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Sphaeropsis Cleanup

May 7, 2003

Sphaeropsis blight of pine is the disease that some may remember as Diplodia tip blight. The disease has become severe on pines in Illinois. It is the most common disease cause of tip and branch death on pines in the state. This is a disease nurserymen and gardeners alike should recognize. New needles that are emerging now are very susceptible to infection.

Sphaeropsis blight is common on Scotch, Austrian, and mugho pines in Illinois. It is rare on white pine. Infected trees may show branch tip dieback, with needles remaining attached throughout the season. Limbs of affected trees may have damaging, sapoozing cankers. Often the branch dies beyond the canker, resulting in an unpleasant-looking tree. Severely infected trees may be confused with those killed by pine wilt.

Management of this disease is difficult. Some of the most intense infection takes place in the spring as new growth emerges (now). This tender growth is very susceptible to infection, especially in wet weather, until about mid-June. We know that it helps to remove dead wood and needles, to reduce the amount of the fungus in the area. This should be done when the tissue is dry so you don’t increase disease spread. We also know it helps to get rid of cones. On an infected tree, the cones are usually full of fruiting bodies of the fungus. The final point of which we are certain is that drought-stressed trees are more susceptible to canker infection. Therefore, we recommend watering infected trees in extended periods of drought. Drought was common this winter in Illinois. Many areas still have not received much rainfall. Supply an inch or more water per week to pines in the drought stressed areas. Prune out dead branch tips and cankered wood in the next dry period. Remove this material from the site.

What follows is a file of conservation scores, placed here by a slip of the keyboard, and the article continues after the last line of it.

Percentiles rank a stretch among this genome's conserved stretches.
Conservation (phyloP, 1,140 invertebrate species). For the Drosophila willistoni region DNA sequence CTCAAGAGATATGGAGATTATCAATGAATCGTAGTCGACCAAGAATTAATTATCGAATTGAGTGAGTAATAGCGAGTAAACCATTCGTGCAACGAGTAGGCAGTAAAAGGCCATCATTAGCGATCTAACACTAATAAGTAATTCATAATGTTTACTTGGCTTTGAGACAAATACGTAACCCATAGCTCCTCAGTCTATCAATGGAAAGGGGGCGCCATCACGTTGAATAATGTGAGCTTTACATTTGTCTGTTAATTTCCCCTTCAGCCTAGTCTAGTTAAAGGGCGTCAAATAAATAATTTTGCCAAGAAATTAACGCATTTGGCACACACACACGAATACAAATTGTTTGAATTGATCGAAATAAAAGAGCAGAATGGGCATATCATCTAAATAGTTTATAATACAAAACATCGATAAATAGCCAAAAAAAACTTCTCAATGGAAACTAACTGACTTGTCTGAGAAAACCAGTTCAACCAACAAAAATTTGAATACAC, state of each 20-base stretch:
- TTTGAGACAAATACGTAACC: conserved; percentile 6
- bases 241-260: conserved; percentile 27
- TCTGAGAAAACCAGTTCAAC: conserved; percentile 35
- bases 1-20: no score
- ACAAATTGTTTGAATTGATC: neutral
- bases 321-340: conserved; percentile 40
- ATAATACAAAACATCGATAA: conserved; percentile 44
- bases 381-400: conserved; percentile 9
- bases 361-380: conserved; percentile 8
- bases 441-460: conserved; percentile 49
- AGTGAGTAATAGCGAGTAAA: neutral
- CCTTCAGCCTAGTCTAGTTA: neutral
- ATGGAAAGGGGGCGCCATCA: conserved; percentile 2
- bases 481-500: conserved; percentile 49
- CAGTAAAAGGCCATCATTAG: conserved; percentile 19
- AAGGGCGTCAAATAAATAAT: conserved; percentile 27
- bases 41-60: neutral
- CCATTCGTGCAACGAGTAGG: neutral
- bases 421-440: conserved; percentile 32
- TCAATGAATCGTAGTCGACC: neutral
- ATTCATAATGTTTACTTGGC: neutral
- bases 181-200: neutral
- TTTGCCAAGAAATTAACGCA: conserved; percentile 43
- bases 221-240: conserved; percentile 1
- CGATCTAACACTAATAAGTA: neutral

There are chemical options available to control this disease. The recommendation is to try to use a systemic product and to apply it three times, following label directions. Usually this timing is as buds begin to expand, just before new needles emerge from the sheath, and 10 to 14 days later. Recent research on this disease has shown that even foliage with no symptoms is often already infected; that research questions the use of chemicals intended to prevent infection. It is still recommended that you follow the cultural controls discussed above. The use of chemicals may still be of benefit but should be used only in addition to cultural controls: Do not rely on chemical control alone. Choose a systemic product from those listed in the Illinois pest management handbooks and follow label directions precisely.

For details about this disease, consult Report on Plant Disease, no. 625, “Sphaeropsis Blight or Diplodia Tip Blight of Pines.” This publication is available in Extension offices or on the U of I Extension Vista Web site.

Author: Nancy Pataky


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